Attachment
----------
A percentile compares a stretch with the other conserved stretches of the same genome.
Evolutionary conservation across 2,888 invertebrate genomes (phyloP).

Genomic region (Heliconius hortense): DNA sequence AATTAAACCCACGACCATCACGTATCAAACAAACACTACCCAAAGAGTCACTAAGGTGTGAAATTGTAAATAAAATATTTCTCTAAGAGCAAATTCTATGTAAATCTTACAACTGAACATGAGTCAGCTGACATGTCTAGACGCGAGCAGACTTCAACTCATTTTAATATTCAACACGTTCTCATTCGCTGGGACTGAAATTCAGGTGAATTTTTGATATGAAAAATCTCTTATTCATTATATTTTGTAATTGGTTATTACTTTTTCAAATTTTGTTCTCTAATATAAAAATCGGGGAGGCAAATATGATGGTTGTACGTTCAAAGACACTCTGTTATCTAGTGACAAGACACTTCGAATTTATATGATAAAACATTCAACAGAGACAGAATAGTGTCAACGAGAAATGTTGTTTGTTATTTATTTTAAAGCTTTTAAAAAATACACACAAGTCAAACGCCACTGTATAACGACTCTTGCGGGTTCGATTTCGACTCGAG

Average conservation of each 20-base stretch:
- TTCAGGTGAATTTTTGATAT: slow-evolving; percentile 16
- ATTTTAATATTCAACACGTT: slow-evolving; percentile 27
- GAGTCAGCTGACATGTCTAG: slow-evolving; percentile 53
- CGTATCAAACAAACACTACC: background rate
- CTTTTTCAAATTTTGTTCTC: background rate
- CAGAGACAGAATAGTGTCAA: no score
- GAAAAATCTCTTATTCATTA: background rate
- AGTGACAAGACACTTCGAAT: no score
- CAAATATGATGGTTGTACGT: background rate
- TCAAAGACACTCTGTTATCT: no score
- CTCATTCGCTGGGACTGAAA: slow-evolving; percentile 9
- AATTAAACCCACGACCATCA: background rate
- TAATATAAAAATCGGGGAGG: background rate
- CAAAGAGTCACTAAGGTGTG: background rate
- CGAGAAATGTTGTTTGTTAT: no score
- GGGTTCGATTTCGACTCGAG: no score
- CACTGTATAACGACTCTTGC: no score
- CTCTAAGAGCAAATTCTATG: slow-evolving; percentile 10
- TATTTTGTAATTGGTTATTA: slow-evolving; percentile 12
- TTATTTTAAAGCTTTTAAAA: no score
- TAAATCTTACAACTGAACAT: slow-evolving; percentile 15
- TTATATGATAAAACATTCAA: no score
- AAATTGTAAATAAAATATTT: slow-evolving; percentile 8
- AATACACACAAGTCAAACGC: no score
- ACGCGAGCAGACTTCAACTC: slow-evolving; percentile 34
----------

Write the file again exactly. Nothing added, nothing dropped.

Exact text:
A percentile compares a stretch with the other conserved stretches of the same genome.
Evolutionary conservation across 2,888 invertebrate genomes (phyloP).

Genomic region (Heliconius hortense): DNA sequence AATTAAACCCACGACCATCACGTATCAAACAAACACTACCCAAAGAGTCACTAAGGTGTGAAATTGTAAATAAAATATTTCTCTAAGAGCAAATTCTATGTAAATCTTACAACTGAACATGAGTCAGCTGACATGTCTAGACGCGAGCAGACTTCAACTCATTTTAATATTCAACACGTTCTCATTCGCTGGGACTGAAATTCAGGTGAATTTTTGATATGAAAAATCTCTTATTCATTATATTTTGTAATTGGTTATTACTTTTTCAAATTTTGTTCTCTAATATAAAAATCGGGGAGGCAAATATGATGGTTGTACGTTCAAAGACACTCTGTTATCTAGTGACAAGACACTTCGAATTTATATGATAAAACATTCAACAGAGACAGAATAGTGTCAACGAGAAATGTTGTTTGTTATTTATTTTAAAGCTTTTAAAAAATACACACAAGTCAAACGCCACTGTATAACGACTCTTGCGGGTTCGATTTCGACTCGAG

Average conservation of each 20-base stretch:
- TTCAGGTGAATTTTTGATAT: slow-evolving; percentile 16
- ATTTTAATATTCAACACGTT: slow-evolving; percentile 27
- GAGTCAGCTGACATGTCTAG: slow-evolving; percentile 53
- CGTATCAAACAAACACTACC: background rate
- CTTTTTCAAATTTTGTTCTC: background rate
- CAGAGACAGAATAGTGTCAA: no score
- GAAAAATCTCTTATTCATTA: background rate
- AGTGACAAGACACTTCGAAT: no score
- CAAATATGATGGTTGTACGT: background rate
- TCAAAGACACTCTGTTATCT: no score
- CTCATTCGCTGGGACTGAAA: slow-evolving; percentile 9
- AATTAAACCCACGACCATCA: background rate
- TAATATAAAAATCGGGGAGG: background rate
- CAAAGAGTCACTAAGGTGTG: background rate
- CGAGAAATGTTGTTTGTTAT: no score
- GGGTTCGATTTCGACTCGAG: no score
- CACTGTATAACGACTCTTGC: no score
- CTCTAAGAGCAAATTCTATG: slow-evolving; percentile 10
- TATTTTGTAATTGGTTATTA: slow-evolving; percentile 12
- TTATTTTAAAGCTTTTAAAA: no score
- TAAATCTTACAACTGAACAT: slow-evolving; percentile 15
- TTATATGATAAAACATTCAA: no score
- AAATTGTAAATAAAATATTT: slow-evolving; percentile 8
- AATACACACAAGTCAAACGC: no score
- ACGCGAGCAGACTTCAACTC: slow-evolving; percentile 34